Yesterday's Sotomayor hearing was very exciting. It began with Senator Leahy rhapsodizing about the "Tarzan Burglar" ("He terrorized people in Harlem. He would swing on ropes into their apartments and rob them and steal, and actually killed three people"), continued with Sotomayor warning of the dangers of nunchucks...

[choice quote: "[I]f there's anybody near you, you're going to be seriously injured, because that swinging mechanism can break arms, it can bust someone's skull"]

... and concluded with Senator Graham using up any residual goodwill he had earned during his tousle-haired opening statement by haranguing Sotomayor in an extremely unflattering fashion:

But good TV, no?

If you'll forgive me, I have to return to one point I made yesterday: the Obama administration's decision to have Judge Sotomayor ventriloquize tired Republican talking points about judges "applying the law" rather than "making law." One can only imagine what damage it does to the brain to hold these thoughts simultaneously:

SOTOMAYOR: Judges must apply the law and not make the law.


SOTOMAYOR: The Supreme Court, as it is its prerogative in looking at a challenge, established a new consideration or a different standard for the city to apply. And that is was there substantial evidence that they would be held liable under the law. That was a new consideration.

Our panel didn't look at that issue that way because it wasn't argued to us in the case before us and because the case before us was based on existing precedent. So it's a different test.

Not to mention the very existence of federal common law. But enough from the lowly first-year law student. Here's a Georgetown law professor (and former Thurgood Marshall clerk) on applying the law:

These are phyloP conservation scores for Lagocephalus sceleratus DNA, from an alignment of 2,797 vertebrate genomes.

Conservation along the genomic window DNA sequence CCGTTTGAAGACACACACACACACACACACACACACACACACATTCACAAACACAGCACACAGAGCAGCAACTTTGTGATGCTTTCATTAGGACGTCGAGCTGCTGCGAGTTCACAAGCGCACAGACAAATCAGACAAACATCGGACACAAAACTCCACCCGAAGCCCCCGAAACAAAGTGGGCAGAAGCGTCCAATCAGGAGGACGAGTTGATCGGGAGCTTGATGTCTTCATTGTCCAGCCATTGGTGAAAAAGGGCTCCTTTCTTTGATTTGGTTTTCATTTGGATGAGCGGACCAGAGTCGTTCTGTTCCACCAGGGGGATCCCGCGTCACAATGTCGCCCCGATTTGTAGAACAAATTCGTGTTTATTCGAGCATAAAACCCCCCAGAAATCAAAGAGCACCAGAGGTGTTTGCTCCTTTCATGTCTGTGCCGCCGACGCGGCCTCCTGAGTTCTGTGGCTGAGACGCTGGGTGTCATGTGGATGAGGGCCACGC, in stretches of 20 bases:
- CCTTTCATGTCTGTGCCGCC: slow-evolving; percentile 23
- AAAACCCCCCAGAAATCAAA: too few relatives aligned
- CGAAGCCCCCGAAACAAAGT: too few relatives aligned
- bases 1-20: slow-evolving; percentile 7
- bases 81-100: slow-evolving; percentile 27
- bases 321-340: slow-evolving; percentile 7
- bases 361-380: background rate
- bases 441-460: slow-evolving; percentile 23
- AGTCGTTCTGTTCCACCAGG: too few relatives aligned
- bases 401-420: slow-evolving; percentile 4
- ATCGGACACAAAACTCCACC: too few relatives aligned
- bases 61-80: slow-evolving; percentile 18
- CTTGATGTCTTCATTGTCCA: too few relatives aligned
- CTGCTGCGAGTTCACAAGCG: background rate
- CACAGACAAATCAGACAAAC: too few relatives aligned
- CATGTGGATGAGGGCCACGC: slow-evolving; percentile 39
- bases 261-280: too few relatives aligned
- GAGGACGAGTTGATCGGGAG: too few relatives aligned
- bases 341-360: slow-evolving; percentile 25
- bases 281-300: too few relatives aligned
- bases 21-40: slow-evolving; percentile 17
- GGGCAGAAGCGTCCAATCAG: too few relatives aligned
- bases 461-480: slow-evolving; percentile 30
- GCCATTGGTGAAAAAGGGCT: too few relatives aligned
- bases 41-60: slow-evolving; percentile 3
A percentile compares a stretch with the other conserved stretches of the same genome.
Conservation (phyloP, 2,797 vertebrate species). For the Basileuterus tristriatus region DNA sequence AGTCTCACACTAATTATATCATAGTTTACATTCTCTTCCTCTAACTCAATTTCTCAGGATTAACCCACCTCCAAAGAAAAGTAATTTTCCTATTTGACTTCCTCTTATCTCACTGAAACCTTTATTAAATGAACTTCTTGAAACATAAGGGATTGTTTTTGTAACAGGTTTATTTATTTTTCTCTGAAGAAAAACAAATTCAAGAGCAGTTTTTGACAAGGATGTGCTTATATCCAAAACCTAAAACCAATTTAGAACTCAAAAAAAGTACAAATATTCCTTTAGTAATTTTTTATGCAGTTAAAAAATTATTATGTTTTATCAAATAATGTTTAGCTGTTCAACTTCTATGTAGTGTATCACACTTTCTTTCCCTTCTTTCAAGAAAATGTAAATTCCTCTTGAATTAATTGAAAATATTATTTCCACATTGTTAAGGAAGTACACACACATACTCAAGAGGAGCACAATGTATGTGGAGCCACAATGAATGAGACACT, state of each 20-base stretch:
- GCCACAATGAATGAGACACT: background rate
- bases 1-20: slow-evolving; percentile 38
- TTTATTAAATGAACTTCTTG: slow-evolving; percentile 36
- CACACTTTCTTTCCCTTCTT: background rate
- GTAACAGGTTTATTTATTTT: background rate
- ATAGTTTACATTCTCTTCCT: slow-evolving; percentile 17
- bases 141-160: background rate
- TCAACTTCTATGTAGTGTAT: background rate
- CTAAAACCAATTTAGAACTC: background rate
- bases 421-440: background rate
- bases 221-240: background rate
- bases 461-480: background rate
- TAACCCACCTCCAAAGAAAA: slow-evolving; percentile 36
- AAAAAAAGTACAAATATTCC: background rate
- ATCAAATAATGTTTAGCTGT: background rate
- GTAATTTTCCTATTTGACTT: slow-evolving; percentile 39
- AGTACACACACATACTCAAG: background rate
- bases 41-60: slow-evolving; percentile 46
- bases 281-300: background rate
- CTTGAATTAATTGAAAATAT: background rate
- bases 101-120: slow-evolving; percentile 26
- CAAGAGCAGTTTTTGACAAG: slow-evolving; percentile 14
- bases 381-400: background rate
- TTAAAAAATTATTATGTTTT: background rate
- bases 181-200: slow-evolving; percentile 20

Speaking only for myself (I guess that's obvious), I was completely disgusted by Judge Sotomayor's testimony today. If she was not perjuring herself, she is intellectually unqualified to be on the Supreme Court. If she was perjuring herself, she is morally unqualified. How could someone who has been on the bench for seventeen years possibly believe that judging in hard cases involves no more than applying the law to the facts? First year law students understand within a month that many areas of the law are open textured and indeterminate—that the legal material frequently (actually, I would say always) must be supplemented by contestable presuppositions, empirical assumptions, and moral judgments. To claim otherwise—to claim that fidelity to uncontested legal principles dictates results—is to claim that whenever Justices disagree among themselves, someone is either a fool or acting in bad faith. What does it say about our legal system that in order to get confirmed Judge Sotomayor must tell the lies that she told today? That judges and justices must live these lies throughout their professional carers?

Perhaps Justice Sotomayor should be excused because our official ideology about judging is so degraded that she would sacrifice a position on the Supreme Court if she told the truth. Legal academics who defend what she did today have no such excuse. They should be ashamed of themselves.

You can read the transcript of yesterday's hearing here. Today's proceedings begin at 6:30 am Pacific time.